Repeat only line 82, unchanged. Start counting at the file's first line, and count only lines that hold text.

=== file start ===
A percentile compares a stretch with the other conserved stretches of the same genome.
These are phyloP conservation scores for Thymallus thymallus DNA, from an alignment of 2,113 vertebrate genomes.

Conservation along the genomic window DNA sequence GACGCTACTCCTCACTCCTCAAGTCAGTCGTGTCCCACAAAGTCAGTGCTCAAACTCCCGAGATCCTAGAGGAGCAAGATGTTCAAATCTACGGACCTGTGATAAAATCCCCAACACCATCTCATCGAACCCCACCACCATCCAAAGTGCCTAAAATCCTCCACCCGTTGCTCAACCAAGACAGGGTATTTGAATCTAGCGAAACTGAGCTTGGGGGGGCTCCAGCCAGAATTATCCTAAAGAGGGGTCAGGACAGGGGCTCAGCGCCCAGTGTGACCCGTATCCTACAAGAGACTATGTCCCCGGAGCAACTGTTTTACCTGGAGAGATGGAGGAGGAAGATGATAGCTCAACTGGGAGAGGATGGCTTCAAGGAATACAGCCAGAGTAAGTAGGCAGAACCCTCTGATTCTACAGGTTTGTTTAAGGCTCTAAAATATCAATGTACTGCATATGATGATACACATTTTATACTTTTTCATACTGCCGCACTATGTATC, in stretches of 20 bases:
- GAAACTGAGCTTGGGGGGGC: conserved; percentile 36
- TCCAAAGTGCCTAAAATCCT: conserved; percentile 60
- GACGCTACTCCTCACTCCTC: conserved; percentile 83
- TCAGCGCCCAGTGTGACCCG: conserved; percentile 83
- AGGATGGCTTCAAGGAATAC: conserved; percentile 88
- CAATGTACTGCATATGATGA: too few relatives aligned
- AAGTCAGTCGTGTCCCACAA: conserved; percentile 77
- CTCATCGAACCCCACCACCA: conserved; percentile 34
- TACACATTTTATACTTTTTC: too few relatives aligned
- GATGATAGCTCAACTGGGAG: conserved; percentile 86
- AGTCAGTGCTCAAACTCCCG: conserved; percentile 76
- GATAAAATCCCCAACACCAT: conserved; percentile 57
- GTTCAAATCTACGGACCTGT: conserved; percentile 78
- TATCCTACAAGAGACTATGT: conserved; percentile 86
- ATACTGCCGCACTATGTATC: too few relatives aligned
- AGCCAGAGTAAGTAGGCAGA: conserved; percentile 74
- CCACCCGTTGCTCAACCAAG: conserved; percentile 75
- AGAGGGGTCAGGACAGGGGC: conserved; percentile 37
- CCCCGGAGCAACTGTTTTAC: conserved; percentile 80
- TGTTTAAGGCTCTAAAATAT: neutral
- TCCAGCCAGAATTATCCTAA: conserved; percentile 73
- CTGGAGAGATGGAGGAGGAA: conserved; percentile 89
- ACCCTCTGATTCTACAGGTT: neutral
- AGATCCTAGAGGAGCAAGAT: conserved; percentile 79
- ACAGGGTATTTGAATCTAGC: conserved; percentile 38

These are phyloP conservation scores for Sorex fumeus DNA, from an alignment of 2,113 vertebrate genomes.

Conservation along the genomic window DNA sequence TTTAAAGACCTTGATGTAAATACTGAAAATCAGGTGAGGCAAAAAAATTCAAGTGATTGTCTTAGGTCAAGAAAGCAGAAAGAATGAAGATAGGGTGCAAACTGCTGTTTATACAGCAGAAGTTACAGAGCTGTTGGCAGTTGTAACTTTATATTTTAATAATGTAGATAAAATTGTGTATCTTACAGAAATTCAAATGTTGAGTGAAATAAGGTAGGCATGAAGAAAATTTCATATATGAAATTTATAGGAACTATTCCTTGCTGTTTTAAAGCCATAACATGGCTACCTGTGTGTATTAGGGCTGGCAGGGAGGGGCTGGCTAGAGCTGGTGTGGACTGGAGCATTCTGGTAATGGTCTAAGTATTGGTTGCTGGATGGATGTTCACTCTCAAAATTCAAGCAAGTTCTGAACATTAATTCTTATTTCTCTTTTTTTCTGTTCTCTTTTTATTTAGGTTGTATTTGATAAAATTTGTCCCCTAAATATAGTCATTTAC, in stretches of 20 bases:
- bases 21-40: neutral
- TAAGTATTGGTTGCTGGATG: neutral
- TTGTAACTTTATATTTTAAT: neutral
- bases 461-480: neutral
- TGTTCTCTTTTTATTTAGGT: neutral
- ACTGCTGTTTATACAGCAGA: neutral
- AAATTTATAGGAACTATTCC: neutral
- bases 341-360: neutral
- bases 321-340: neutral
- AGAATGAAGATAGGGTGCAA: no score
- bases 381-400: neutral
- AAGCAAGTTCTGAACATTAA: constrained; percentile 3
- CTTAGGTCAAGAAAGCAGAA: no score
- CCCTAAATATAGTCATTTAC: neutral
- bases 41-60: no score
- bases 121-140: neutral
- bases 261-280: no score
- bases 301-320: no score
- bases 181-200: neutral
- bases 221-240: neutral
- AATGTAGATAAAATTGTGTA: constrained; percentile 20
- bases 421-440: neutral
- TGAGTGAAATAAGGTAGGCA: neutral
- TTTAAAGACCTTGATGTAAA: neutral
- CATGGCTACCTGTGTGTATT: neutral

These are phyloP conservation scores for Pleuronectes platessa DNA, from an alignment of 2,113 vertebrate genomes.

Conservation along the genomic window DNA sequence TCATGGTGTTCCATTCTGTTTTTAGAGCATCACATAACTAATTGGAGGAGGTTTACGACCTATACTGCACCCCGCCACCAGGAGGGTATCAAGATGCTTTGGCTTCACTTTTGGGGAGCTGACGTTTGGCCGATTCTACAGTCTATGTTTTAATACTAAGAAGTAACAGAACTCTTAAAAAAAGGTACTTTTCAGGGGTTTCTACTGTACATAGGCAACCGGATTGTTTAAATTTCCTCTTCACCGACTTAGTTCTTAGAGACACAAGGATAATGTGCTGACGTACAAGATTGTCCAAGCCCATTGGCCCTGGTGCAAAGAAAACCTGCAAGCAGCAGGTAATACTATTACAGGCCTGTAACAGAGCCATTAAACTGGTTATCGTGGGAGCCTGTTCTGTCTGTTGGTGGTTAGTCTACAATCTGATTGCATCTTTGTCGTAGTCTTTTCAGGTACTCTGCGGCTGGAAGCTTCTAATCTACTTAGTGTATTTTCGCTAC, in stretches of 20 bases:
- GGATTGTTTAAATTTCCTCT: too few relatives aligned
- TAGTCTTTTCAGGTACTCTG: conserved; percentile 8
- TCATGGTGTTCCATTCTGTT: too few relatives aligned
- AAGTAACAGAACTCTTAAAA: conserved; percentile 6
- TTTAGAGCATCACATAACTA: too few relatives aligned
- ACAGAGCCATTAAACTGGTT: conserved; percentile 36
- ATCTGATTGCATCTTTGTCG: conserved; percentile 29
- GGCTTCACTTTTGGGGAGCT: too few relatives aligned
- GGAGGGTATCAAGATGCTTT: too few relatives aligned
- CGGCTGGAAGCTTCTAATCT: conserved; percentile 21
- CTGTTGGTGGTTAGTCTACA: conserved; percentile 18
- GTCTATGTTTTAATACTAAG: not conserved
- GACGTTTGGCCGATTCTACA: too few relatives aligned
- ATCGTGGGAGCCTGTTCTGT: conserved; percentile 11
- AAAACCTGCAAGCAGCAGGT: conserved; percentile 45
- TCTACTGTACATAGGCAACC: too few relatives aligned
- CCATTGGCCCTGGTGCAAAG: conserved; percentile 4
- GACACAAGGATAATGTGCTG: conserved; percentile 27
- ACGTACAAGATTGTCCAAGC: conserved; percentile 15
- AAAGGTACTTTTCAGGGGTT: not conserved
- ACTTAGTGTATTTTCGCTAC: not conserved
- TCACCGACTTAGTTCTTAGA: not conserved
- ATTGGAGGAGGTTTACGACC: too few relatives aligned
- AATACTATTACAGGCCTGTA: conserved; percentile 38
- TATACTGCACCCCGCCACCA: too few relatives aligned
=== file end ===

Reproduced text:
- TATACTGCACCCCGCCACCA: too few relatives aligned